Co-educational
Day & Boarding 7-13 years,
Pre-Prep & Nursery 2-7 years.

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Friday, 2 February 2018

Headmaster's Blog Spring Term 2018 - Week 3

As Vic, who was cutting my hair yesterday, observed as we ruminated on the weather, we have forgotten what winters are like. The last four years have lulled us into a false sense of security; warm, no snow, not too many storms, and the rainy patches did not seem to last all that long. Well, as Vic and I concluded, this year things have returned to a more traditional style: it has been cold, wet, snowy and very windy too. What is more, it seems to be dragging on a long time. It is still January and although the days did seem to be getting longer, last week that palliative seemed to go on hold. What is more the poor weather is going hand in hand with some nasty bugs, and when I say nasty I mean ones that make you feel rotten and linger for more than a day or two. I can remember one year that I was a student in Manchester when it seemed to rain almost every day for several months solidly; a shockingly soggy year, 1991-2, I think. These days I could probably find out if my memory is right given the power of the internet.

Well, things are not as bad as all that, and we have had bursts of bright sunshine in amongst the blasts of cold and wet, but it has been a bit old school on the winter weather front. Let’s hope that Spring insists on making its presence felt. However, one particular ray of sunshine and optimism that has shone through this week has been the launch of the school’s new video. It is on our Facebook page and now has a link on the school website. Every time I need a bit of a lift and a reminder of what makes Abberley great, I watch it; please have a look yourselves if you haven’t yet.

Also the imminence of the inaugural Patrol Music Competition was felt last week, and the prospect of an external judge and parents in the audience is putting the pressure on. Emergency diversion of chunks of time in order to allow for more rehearsing is just one sign of the rising anxiety. It is going to be a fun event, I have no doubt, and in our first year we will try not to get too hung up on quality and focus instead competitive exuberance…but nevertheless it is a performance.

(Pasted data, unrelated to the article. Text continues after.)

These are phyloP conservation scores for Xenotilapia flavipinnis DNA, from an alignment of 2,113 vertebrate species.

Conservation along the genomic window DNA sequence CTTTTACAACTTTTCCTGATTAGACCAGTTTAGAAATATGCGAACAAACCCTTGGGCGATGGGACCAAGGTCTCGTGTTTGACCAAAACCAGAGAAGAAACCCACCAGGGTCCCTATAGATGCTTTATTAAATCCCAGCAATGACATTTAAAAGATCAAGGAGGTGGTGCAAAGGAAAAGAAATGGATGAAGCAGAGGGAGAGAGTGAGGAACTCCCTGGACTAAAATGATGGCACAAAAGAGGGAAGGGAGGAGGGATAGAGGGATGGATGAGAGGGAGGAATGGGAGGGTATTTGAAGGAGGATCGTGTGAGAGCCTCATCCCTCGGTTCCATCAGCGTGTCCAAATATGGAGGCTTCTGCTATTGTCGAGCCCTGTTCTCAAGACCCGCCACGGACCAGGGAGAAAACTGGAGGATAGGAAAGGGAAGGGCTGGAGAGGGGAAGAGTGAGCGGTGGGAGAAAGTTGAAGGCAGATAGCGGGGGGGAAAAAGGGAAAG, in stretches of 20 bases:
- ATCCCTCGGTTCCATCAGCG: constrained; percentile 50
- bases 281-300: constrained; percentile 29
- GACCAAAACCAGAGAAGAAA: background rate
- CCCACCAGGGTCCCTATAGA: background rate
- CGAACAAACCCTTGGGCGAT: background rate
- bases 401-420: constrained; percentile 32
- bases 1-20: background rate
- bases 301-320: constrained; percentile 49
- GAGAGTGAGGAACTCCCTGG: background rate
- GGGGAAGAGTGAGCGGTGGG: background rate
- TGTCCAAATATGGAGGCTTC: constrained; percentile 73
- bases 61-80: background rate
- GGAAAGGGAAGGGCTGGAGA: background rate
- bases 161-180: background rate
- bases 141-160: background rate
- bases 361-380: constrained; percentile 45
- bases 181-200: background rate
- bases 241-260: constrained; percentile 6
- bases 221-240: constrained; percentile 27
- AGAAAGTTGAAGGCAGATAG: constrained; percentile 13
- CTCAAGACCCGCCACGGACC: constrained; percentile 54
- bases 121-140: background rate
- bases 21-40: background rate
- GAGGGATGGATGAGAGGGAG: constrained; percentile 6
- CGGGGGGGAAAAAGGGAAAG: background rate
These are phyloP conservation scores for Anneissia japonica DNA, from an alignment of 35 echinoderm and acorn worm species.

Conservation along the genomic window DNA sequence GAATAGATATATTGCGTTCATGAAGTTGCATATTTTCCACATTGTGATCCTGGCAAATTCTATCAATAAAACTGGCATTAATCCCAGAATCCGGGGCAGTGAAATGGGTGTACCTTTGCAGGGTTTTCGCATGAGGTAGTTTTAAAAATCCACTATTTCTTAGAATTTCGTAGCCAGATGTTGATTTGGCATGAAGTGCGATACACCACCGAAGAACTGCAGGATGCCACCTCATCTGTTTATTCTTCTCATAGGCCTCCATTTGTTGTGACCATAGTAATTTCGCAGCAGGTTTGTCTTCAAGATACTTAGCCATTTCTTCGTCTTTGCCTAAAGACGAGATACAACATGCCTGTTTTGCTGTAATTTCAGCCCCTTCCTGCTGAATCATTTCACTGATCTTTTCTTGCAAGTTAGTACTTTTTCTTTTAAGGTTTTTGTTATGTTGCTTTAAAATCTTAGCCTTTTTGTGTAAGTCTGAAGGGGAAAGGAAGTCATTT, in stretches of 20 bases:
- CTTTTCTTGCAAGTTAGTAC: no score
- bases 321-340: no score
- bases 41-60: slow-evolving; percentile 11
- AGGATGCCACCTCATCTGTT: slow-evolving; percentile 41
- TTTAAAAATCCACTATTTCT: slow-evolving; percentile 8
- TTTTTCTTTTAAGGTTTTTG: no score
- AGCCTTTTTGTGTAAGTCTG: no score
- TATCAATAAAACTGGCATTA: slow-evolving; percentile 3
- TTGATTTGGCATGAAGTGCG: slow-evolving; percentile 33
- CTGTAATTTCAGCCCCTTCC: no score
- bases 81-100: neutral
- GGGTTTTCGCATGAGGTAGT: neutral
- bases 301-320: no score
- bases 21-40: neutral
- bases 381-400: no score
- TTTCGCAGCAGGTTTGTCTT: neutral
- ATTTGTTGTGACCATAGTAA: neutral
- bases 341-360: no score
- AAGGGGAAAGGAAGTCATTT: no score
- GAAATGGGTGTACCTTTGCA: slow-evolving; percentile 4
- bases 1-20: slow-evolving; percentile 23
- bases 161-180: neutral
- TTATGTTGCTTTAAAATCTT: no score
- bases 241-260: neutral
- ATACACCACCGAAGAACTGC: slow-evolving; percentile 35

Sport has suffered as a result of the poor weather conditions; the astro has meant that we were able to play some football matches, though it is an unforgiving surface, but the girls netball fixtures were abandoned last Wednesday. One effect of playing several matches on the astro, and one I should have noticed more quickly, as this is what the girls do throughout the autumn, is the rolling match tea, particularly for the adults. If your game comes late in the afternoon don’t hold out too much hope for there being any egg sandwiches or cake left by the time you reach the Front Hall.

Mind you, from listening to some of my fellow heads in the Oxford Group last week – we met up for our annual gathering – the institution of match tea is under severe pressure in the more intense regions of Britain in the Home Counties and Thames Valley; fixtures in the morning, track-suits, packed lunches, on and off the coach all in a rush. The tradition of sausage, beans and chips is on the retreat.

Anthony Seldon came to talk to us, nominally about his new book and the possible impact of Artificial Intelligence on education. What he really talked about, at least, what I took out of what he said, was a reminder to focus on what education should really be about: not exams, not skills, not getting into the right senior school, but learning to be more human, more civilized, more capable of appreciating and enacting those values that make life worth living.

The 100s Parents Meeting launched us into the exeat and a happy collapse. And if learning to appreciate that time relaxing and spent with one’s family is not important, I don’t know what is.

Will Lockett, Headmaster

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